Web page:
By John Shmuel
They may have lost a crucial vote last week, but several members of the Ryerson Students’ Union are still confident they’ll convince students to sever ties with the Canadian Federation of Students.
The vote, held at the RSU’s monthly board meeting last Tuesday, proposed that “significant RSU staff resources and funds be allocated for work on the defederation process [separating from the CFS].”
By the end of the five-hour meeting, the vote finished in a 12-12 tie. Unlike most board decisions, the vote was held by secret ballot at the request of RSU President Nora Loreto.
“It failed by virtue of it being a tie,” said Ibrahim (Abe) Snobar, RSU VP Student Life and Events, who moved the motion. “The fact that it was a tie is living proof this referendum should happen.”
He mentioned two board members, Henna Khawja and Taras Koulik, who he said would have voted for defederation but left the meeting early.
“Had the vote taken place 10 minutes earlier, it would’ve passed,” he said.
In order to leave the CFS, a school has to collect the signatures of 10 per cent of the student body, submit them to the federation, and then hold a referendum six months later.
Prior to the failure of Snobar’s motion, the Ryerson Commerce Society started collecting the signatures, and they’re still at it.
Abdullah Snobar, president of the RCS and Abe’s younger brother, said they have gathered 1,500 signatures out of the 2,100 they need.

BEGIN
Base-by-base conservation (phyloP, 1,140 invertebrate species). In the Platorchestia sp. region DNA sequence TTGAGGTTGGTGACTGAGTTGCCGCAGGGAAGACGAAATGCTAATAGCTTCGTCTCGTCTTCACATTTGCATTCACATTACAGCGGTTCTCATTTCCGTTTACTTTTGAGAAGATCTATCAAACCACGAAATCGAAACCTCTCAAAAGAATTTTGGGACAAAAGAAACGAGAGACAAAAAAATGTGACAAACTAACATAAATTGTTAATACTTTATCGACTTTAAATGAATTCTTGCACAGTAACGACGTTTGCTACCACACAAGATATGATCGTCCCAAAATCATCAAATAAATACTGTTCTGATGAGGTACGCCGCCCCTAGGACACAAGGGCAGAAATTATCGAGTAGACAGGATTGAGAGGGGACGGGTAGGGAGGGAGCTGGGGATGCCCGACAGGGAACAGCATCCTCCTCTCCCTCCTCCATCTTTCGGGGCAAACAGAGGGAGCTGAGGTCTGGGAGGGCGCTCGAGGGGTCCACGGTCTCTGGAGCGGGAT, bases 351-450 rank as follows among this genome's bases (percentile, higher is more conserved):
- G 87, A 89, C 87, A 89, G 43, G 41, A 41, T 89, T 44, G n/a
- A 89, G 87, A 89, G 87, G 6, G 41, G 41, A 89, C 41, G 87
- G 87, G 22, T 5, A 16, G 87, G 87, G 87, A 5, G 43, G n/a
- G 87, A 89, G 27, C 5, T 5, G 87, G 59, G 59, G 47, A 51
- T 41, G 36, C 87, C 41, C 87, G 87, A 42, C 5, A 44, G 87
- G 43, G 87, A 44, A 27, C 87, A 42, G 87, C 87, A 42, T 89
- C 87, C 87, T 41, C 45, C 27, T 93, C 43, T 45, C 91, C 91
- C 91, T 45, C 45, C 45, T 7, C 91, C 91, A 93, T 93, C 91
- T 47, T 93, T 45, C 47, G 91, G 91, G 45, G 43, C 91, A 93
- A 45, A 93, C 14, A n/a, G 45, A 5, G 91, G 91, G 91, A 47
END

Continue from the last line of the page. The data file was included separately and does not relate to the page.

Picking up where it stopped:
“I’m confident we’ll have the amount we need by the deadline,” he said.
“A lot of Ryerson students were locked out of the meeting,” he added. “A lot of people who weren’t part of the RSU were allowed in, while Ryerson students, who pay dues to the RSU, couldn’t even get in.”
The meeting was packed with CFS supporters, who applauded whenever anyone spoke in favour of the federation.
Abe also felt members who supported the defederation process were intimidated.
“There were a lot of members of the board who had things to say, but they were intimidated by the crowd, many of whom weren’t Ryerson students,” he said.
CFS supporters believe the majority of Ryerson students favour the RSU’s continued membership.
Nora Loreto, president of the RSU, said about 3,500 signatures have been collected from Ryerson students who are pro-CFS.
“I’ve been on the ground talking to the students we should be representing, and no one thought we should be wasting our money on leaving the Canadian Federation of Students,” Loreto said.
The CFS comprises more than 80 universities and colleges from across Canada. It has helped bring about tuition freezes, student Metropass discounts and other cost-saving measures for students.
However, the CFS has been accused of mismanaging its funds (the RSU sends the CFS $250,000 annually, all collected from student dues). There have also been accusations of corruption, and unlawful interference in the election processes of some campuses.
However, not all students are aware of the negative accusations against the CFS.
“I haven’t heard anything about the whole debate,” said Anthony Salvador, a third-year commerce student. “I think they should be doing more to get this out to us considering it’s such a huge issue.”
Abe stresses that’s what his motion is about. “The motion I presented to the board was not to defederate, it was a motion to allow students to make a decision on their own. I wanted this process to begin so students could reassess the pros and cons of the CFS,” he said.
Snobar feels the decision at the board meeting on Tuesday was too close to put the issue to rest.
“Don’t be surprised if there’s a referendum in six months,” he said.